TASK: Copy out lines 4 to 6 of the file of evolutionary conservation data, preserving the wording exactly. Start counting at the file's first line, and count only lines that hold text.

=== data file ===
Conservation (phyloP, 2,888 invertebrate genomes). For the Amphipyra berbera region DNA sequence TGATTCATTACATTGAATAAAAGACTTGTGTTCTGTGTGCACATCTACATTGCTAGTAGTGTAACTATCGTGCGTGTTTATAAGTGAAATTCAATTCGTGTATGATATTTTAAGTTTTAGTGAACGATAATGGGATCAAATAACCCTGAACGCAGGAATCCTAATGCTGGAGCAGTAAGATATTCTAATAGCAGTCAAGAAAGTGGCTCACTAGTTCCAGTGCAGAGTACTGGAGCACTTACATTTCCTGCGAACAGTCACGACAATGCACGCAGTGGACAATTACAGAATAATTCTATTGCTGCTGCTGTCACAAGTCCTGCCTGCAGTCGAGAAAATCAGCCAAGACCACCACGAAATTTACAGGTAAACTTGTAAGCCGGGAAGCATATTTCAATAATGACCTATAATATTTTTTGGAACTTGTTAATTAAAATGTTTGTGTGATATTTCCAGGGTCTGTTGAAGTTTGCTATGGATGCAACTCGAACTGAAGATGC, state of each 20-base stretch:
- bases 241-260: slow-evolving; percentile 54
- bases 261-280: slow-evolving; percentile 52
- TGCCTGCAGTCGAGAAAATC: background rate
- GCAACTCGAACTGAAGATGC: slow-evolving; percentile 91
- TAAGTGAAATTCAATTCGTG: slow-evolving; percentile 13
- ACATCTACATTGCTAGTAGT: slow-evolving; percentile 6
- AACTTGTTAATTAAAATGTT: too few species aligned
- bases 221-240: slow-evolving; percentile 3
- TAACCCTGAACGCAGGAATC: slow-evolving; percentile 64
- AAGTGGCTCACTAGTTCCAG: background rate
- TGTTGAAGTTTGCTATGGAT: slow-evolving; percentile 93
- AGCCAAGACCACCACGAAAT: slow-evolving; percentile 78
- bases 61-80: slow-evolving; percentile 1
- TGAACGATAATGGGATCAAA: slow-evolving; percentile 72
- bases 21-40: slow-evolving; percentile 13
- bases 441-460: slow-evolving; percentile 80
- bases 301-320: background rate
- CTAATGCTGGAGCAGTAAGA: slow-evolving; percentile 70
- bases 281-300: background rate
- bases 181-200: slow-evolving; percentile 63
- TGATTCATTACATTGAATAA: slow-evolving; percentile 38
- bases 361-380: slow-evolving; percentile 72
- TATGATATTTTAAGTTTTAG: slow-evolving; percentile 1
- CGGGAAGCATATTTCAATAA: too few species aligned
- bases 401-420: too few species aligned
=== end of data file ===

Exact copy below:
- TGCCTGCAGTCGAGAAAATC: background rate
- GCAACTCGAACTGAAGATGC: slow-evolving; percentile 91
- TAAGTGAAATTCAATTCGTG: slow-evolving; percentile 13